How to optimise a Next.js site in 2023

An in-depth guide on how you can optimise the performance of your Next.js website.

How to optimise a Next.js site in 2023
Reece Charsville
by Reece Charsville

January 31st 2023

10 min read

Recently at Forward Digital, we have had a big push on SEO. A key part of this is the performance of your website. There are a lot of resources out there supplied by Google, that go into detail on how performant your website should be, and what metrics are used to track performance.

So, we have spent a lot of time optimising our site for maximum performance, and we thought we would share some useful tips and how we did it.

To give some context, our website is built using Next.js and hosted on Vercel.

Tools for tracking performance

The process of optimising your website is incremental. It is important to track how each change is affecting performance. By doing this you can gain a better understanding of where to prioritise your efforts. Thankfully, Chrome Dev Tools is a great tool for doing this, it has Lighthouse built into it which enables you to quickly run reports and calculate a performance score.

Chrome Dev Tools Lighthouse

This is what we used to track our progress optimising our site, and what I will keep referring to in this post.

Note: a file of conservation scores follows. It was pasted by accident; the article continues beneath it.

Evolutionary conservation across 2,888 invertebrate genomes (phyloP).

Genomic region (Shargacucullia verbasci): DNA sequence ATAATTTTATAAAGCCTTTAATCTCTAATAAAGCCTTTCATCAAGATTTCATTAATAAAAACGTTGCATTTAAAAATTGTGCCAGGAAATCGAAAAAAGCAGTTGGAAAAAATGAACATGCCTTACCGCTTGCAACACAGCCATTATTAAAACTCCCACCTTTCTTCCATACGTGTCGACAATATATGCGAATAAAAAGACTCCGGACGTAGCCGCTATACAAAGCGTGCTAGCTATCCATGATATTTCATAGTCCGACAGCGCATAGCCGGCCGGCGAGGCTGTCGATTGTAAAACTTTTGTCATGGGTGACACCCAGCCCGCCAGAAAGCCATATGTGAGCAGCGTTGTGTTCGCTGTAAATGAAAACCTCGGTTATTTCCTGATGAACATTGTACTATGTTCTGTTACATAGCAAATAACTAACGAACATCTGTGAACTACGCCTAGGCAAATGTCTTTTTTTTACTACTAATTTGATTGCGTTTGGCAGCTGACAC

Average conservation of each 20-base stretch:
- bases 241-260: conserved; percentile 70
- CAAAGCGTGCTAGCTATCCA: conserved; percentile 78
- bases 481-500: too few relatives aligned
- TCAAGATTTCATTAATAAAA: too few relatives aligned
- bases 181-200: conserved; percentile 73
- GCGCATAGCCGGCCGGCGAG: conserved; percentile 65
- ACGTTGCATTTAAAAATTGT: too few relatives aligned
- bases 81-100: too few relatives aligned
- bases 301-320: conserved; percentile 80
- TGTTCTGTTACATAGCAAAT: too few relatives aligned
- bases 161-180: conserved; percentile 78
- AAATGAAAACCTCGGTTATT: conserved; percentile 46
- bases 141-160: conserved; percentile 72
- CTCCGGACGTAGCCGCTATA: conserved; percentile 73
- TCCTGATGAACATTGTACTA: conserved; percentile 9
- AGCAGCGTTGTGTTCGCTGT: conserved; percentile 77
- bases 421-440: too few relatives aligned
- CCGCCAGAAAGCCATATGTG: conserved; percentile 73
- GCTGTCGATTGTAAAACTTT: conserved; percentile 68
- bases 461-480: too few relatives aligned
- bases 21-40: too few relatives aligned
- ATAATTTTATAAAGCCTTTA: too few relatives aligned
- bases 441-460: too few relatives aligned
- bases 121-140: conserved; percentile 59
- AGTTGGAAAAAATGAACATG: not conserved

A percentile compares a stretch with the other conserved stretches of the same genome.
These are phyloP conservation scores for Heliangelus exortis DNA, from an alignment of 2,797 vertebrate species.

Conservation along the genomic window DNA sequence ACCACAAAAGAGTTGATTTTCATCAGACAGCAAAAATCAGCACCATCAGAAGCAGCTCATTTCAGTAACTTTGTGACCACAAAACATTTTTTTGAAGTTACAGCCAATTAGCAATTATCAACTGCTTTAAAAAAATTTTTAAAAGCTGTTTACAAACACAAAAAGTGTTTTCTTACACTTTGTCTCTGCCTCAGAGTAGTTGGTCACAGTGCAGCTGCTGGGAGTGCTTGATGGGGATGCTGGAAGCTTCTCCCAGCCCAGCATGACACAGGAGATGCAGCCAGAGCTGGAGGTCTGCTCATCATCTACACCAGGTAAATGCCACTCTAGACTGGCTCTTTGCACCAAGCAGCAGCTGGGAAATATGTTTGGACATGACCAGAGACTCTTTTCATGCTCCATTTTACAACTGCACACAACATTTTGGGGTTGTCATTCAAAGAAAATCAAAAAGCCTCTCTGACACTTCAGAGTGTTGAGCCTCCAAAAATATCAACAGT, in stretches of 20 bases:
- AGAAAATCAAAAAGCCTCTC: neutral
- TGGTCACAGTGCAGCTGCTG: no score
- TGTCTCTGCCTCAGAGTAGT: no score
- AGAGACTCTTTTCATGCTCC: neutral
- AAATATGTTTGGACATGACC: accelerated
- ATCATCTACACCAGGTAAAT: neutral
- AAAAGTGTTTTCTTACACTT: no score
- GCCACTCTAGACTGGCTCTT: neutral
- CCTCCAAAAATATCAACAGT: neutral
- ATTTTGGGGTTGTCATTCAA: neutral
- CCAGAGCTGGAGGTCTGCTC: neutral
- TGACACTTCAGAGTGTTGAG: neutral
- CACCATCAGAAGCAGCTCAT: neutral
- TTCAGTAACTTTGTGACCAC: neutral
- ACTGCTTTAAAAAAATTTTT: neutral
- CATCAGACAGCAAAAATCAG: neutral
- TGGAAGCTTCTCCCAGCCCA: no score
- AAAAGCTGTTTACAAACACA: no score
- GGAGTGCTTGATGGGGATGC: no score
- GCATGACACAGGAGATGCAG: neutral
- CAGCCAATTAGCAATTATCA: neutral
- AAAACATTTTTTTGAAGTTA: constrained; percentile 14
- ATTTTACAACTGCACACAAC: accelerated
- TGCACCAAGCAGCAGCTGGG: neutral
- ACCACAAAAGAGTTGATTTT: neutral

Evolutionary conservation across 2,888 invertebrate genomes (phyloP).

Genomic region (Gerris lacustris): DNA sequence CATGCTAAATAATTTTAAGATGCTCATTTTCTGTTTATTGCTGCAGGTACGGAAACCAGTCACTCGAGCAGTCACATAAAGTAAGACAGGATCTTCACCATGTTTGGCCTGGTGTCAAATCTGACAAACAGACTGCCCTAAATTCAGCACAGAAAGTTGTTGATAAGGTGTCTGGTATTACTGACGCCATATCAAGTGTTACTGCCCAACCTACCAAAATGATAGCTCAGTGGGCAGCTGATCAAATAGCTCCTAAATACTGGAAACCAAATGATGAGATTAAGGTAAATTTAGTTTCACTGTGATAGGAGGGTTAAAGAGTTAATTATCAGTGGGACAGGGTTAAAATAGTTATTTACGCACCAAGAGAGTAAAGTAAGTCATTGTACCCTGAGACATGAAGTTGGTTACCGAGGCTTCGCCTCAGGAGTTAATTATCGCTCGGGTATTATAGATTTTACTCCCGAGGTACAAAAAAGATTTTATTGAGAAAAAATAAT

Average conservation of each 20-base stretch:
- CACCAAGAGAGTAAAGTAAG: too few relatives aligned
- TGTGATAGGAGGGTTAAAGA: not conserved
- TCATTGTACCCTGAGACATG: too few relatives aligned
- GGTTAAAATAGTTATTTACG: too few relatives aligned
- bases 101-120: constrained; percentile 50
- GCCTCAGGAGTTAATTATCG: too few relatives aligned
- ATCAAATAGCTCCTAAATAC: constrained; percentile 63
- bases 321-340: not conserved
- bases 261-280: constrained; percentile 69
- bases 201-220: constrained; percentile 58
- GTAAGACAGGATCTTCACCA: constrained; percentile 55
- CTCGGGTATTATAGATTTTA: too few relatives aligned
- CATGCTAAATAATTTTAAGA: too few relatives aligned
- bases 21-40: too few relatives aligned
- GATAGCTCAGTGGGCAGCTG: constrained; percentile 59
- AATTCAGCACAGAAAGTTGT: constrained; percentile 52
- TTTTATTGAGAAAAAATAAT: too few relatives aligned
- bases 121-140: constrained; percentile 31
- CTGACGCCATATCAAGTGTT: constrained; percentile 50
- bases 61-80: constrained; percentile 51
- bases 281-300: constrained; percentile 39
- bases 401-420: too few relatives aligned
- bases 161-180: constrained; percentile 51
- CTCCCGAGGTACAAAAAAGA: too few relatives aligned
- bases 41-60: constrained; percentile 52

Now some important things to note. The first is that you should track your performance based on your mobile performance.

Generally speaking, desktop performance is much better than mobile, and so you will notice that when analysing sites via Lighthouse the performance score on mobile is much lower than on desktop. Therefore if we can get good mobile performance then we know we should have a really good desktop performance.

The next important thing to note is that your lighthouse score can change each time you run a report, even though you may have made no changes. If you run your website locally, open localhost and run the lighthouse report you will notice the score is significantly lower than when you run lighthouse on your live site. Then if you try opening an incognito window and running the reports again, the score may have changed again.

This is because of two things. Firstly when you are running your code locally with next dev, you are not running it in production mode. This means that there are lots of extra debugging and dev tools included in the bundle and files are not being minified. This causes slower performance.

Secondly, when you are running your browser outside of an incognito window you will have all of your browser extensions. Some browser extensions will require extra resources and inject things onto the page. A good example of this is React Dev Tools. This then gives you are worse score than other users may experience who do not have any extensions installed.